Vitamin D Insufficiency: Is there enough evidence for clinical recommendations?

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Vitamin D Insufficiency: Is there enough evidence for clinical recommendations?

Readers of this blog over the last year, have seen many of my posts on the plethora of studies and recommendations about vitamin D. Now there’s some new data I think you’ll be interested in.While vitamin D deficiency is defined by the presence of bone disease (either rickets or osteomalacia), the term “vitamin D insufficiency” has been used to describe suboptimal blood or serum levels of vitamin D that are often associated with other skeletal and nonskeletal health outcomes. Interest in the nonskeletal effects of vitamin D dramatically over the last few years.
The physiologic interest is due to the discovery of vitamin D receptors and an enzyme (called the 1α-hydroxylase enzyme) in multiple tissues throughout the body, including cells of the pancreas, immune system, macrophages, vascular endothelium, stomach, epidermis, colon, and placenta.
However, unlike the well-established skeletal benefits of vitamin D, the evidence for other presumed effects is based mainly on observational studies or population studies.
Now, a study published in the Mayo Clinic Proceedings examines the evidence for making clinical decisions based on the strongest research to date for the potential benefits of vitamin D associated with numerous outcomes.
As I’ve discussed in past blogs, these associations include, but are not limited to, lower mortality rate; lower cardiovascular mortality; less musculoskeletal pain; and reduced risk of:

  • diabetes mellitus,
  • cancer (of various types),
  • multiple sclerosis,
  • allergy and asthma,
  • infection,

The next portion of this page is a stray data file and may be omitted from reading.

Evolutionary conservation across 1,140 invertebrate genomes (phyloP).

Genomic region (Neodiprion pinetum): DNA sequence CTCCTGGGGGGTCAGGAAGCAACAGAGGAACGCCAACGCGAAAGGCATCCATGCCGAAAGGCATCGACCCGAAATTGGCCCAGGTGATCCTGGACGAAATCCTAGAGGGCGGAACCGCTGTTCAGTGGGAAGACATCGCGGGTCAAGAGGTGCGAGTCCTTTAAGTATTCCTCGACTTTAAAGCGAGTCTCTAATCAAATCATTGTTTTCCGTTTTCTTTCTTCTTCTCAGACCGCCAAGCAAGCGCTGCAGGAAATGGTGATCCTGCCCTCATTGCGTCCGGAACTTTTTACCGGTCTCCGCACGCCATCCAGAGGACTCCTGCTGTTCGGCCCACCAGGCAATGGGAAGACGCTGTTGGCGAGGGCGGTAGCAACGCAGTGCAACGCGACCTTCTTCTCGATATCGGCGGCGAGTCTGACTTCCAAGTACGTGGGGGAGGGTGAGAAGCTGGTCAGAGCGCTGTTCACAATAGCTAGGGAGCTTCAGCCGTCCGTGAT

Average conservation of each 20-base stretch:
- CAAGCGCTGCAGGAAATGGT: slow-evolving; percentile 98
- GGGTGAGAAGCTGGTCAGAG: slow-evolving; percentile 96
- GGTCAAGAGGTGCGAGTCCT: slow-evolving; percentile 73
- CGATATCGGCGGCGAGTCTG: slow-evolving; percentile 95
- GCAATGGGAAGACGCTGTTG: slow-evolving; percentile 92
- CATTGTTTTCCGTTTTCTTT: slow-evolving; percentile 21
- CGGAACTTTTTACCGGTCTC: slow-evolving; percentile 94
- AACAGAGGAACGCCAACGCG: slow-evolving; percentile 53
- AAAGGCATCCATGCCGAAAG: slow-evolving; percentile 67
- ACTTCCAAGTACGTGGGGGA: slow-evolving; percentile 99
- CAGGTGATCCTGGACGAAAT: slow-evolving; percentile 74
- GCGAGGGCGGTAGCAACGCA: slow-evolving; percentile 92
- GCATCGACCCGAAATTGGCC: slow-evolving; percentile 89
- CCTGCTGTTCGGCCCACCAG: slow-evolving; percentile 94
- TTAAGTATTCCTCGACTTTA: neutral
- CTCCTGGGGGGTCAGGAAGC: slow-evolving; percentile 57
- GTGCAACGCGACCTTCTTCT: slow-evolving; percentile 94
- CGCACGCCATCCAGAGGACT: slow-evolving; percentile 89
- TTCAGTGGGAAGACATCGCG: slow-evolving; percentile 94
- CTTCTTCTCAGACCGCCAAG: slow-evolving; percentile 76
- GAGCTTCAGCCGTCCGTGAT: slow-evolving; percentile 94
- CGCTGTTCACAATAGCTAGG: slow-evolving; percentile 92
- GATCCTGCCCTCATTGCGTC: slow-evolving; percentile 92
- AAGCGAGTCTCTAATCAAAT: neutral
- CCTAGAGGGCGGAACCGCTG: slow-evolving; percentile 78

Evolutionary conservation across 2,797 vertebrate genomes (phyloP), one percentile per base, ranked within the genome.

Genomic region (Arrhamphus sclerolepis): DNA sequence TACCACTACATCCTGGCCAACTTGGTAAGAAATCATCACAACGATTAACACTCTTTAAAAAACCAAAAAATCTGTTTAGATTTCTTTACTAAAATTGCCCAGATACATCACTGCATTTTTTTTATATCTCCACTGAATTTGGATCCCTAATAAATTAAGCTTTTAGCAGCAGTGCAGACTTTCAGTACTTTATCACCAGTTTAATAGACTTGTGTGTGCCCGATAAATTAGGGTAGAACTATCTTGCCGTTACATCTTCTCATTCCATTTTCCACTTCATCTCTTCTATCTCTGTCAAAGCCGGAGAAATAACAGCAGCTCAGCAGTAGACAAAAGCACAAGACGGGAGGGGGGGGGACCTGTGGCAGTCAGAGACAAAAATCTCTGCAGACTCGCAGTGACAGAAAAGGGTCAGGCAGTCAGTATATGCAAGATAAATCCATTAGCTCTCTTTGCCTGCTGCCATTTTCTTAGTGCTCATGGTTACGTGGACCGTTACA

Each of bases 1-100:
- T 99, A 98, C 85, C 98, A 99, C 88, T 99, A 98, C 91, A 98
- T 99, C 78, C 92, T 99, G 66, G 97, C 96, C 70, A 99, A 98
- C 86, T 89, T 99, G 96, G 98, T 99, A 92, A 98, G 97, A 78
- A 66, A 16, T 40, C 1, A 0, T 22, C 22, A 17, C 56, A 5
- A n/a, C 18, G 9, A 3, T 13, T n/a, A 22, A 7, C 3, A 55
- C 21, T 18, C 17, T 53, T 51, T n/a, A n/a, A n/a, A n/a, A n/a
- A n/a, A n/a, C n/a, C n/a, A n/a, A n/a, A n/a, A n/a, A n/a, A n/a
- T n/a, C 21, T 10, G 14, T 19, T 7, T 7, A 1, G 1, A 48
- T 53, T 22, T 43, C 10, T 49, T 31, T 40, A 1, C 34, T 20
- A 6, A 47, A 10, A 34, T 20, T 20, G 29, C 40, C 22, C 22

• mental illness, and
  • renal disease.

As a result, vitamin D has become one of the hottest selling supplements in America over the last year. Here’s a report on natural medication use in the U.S. from
Among people who use dietary supplements, the most popular products at the end of 2010 were fish oil, multivitamins, vitamin D, calcium and CoQ10 according to a survey by Use of vitamin D surged in 2010 to 56.2% of those surveyed, up from 36.9% in 2008 – a 52% increase over the two-year period.  Fish oil continued its rise in popularity, used by 75% of those surveyed, (while) multivitamin use declined.
The folks who published the Mayo Proceedings article looked at ALL of the studies on vitamin D and ranked them in order of importance using this hierarchy:

  • meta-analyses of randomized controlled trials (RCTs),
  • RCTs,
  • nonrandomized intervention studies,
  • meta-analyses of observational studies (cohort and case-control studies), and
  • observational studies.

For the available RCTs, the authors reported the following data:

  • Mortality: There was a 7% lower risk of mortality in postmenopausal women who received supplemental vitamin D (meta-analysis of 18 RCTs). However, mortality assessment was not the primary aim of these trials, and trials that showed such an effect would be more likely to report this outcome, leading to potential reporting bias that could negate the findings.
  • Colorectal or breast cancer: Two separate RCTs that were part of the Women’s Health Initiative trial found no significant effect of combined supplementation with calcium and vitamin D on the risk of colorectal or breast cancer.
  • Depression: One randomized, double-blind trial showed that high-dose vitamin D (20,000 or 40,000 IU) weekly for 1 year significantly improved depression scores in overweight or obese patients vs placebo.
  • Musculoskeletal pain: Two RCTs were examined. One found no benefit of vitamin D supplementation vs placebo for reducing musculoskeletal pain (including pain due to osteoarthritis). Another double-blind RCT found that patients with vitamin D levels of 10-25 ng/mL who received high-dose vitamin D (50,000 IU) weekly for 8 weeks showed improvement on fibromyalgia scores vs placebo. So, the data are mixed.

Overall, the authors concluded that most of the current data on vitamin D is mainly based on observational, epidemiological outcomes, which are “useful for generating hypotheses but not for proving causality.”
Therefore, the evidence for benefits beyond bone health is NOT strong. However, the data for positive effect is there, and the data for harm in minimal.
So, here’s my current protocol:

  • Offer a 25-hydroxy vitamin D (25OH vit D) blood test for all patients during their preventive medicine exams.
  • If the 25OH vit D level is below 30, the patient may either:
  • 1) Take a prescription tablet containing 50,000 IU of vitamin D2 weekly for 12 weeks, or
  • 2) Take 2000 IU of over-the-counter vitamin D3 daily for 12 weeks,
  • Then recheck the level, aiming for a level above 30.

Thacher TD, Clarke BL. Vitamin D insufficiency. Mayo Clin Proc. 2011;86(1):50-60.

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